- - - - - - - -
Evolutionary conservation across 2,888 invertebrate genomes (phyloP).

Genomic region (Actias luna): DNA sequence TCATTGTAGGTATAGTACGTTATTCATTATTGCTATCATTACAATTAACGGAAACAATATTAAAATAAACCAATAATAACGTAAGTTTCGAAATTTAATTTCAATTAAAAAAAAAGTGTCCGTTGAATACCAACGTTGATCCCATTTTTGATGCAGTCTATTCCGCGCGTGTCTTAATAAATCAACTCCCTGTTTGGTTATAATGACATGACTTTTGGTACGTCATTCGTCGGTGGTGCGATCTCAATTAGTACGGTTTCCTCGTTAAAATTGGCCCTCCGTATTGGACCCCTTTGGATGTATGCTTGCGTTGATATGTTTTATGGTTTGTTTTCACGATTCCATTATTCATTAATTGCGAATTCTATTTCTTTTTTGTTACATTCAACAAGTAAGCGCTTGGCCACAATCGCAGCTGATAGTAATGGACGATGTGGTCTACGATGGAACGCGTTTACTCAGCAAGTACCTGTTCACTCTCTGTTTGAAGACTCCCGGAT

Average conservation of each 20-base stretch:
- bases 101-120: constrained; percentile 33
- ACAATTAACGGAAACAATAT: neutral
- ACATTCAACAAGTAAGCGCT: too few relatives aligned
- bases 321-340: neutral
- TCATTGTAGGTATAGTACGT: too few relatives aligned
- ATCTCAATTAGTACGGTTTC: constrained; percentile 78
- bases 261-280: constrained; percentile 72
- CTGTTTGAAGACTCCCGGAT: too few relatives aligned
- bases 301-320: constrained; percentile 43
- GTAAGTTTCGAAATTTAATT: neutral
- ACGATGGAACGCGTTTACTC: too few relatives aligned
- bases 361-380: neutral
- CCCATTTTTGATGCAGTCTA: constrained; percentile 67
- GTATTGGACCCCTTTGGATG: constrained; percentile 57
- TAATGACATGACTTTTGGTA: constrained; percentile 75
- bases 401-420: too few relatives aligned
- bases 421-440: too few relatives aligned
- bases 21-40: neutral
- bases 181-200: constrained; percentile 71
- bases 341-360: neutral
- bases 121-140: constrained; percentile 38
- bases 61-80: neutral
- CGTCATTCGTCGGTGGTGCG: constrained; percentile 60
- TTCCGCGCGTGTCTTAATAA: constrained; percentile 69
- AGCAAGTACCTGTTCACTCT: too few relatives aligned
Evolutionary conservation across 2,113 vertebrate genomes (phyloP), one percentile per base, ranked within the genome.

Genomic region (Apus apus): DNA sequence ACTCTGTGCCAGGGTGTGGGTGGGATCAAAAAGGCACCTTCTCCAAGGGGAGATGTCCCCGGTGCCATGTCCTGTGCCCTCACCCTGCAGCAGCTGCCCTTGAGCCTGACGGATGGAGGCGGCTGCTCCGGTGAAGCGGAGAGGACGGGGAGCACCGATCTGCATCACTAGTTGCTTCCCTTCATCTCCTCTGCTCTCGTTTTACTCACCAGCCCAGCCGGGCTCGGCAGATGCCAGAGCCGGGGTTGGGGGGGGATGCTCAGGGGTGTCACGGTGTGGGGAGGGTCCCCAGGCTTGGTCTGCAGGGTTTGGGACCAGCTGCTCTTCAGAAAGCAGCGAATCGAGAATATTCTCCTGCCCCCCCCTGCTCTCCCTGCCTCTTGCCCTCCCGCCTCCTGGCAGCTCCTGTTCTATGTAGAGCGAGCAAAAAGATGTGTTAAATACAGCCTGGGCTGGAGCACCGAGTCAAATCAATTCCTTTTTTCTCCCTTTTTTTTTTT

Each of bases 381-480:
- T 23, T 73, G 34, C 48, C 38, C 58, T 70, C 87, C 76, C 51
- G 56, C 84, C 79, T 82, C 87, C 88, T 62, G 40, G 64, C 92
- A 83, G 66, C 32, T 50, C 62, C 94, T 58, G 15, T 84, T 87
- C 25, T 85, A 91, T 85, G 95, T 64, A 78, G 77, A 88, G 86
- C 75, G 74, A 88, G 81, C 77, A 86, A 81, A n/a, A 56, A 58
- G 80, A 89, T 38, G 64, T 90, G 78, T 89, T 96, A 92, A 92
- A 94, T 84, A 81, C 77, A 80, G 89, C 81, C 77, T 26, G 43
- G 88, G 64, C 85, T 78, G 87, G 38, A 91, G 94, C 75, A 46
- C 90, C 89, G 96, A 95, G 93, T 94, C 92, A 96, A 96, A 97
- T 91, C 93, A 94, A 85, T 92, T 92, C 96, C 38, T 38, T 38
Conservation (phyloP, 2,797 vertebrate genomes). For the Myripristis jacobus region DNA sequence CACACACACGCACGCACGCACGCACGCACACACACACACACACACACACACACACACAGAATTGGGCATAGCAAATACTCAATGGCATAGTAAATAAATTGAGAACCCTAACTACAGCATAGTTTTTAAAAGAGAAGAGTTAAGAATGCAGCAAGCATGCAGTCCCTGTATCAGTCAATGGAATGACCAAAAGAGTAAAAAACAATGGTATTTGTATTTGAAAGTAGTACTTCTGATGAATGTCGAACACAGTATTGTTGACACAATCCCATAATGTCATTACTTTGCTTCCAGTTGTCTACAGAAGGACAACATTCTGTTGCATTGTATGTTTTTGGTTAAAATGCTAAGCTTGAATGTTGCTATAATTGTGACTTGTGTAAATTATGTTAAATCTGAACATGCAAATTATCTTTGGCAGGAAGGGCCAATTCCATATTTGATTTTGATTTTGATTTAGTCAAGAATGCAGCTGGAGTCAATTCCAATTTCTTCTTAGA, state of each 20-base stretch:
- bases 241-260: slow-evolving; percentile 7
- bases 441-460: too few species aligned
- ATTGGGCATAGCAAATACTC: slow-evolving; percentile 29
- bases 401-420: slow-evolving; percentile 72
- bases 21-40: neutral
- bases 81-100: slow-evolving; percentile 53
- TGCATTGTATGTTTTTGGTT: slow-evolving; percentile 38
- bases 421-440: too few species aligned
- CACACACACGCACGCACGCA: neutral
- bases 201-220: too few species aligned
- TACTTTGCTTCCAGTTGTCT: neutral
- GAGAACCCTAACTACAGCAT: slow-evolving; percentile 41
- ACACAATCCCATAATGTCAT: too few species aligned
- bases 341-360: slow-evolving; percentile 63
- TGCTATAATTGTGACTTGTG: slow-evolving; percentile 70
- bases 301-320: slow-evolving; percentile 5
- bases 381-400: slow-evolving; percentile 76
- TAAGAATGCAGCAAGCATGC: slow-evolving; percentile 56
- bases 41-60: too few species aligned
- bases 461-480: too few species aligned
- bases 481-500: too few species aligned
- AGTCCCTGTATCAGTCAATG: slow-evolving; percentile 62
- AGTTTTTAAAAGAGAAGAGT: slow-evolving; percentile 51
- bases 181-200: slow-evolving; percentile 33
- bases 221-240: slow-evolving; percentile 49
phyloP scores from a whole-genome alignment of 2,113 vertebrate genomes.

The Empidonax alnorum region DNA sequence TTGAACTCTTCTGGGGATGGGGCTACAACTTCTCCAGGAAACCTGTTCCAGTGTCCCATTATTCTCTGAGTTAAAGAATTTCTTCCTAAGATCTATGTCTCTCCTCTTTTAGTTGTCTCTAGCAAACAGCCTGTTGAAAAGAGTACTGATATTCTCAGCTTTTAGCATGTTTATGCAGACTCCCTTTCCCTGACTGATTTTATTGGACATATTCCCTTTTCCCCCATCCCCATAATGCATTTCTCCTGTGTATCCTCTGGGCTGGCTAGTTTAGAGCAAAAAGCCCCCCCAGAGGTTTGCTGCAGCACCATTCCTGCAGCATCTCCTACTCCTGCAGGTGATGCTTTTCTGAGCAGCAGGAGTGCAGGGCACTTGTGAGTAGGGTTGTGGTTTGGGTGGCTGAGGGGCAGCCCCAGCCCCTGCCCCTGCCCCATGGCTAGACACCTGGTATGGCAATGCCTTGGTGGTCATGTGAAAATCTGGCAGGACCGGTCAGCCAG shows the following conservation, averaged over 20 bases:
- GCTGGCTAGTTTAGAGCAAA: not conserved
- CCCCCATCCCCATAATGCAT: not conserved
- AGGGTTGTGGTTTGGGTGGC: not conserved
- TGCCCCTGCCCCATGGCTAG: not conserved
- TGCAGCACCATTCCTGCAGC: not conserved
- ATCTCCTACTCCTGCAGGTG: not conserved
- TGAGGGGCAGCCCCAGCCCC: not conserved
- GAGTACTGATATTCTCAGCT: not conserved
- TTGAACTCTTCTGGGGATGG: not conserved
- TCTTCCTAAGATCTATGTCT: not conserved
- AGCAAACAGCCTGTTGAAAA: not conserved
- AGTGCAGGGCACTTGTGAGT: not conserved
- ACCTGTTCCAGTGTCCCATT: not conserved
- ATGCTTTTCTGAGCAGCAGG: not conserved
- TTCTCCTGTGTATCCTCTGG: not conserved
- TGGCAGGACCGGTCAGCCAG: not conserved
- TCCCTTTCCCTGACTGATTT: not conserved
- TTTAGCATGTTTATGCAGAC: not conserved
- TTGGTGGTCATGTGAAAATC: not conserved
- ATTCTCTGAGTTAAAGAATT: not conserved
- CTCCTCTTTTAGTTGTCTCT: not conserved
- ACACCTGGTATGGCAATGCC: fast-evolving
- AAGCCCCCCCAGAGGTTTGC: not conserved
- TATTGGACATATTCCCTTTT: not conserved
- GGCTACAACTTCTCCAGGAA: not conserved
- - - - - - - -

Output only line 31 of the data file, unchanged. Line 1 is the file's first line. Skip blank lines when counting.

Each of bases 381-480: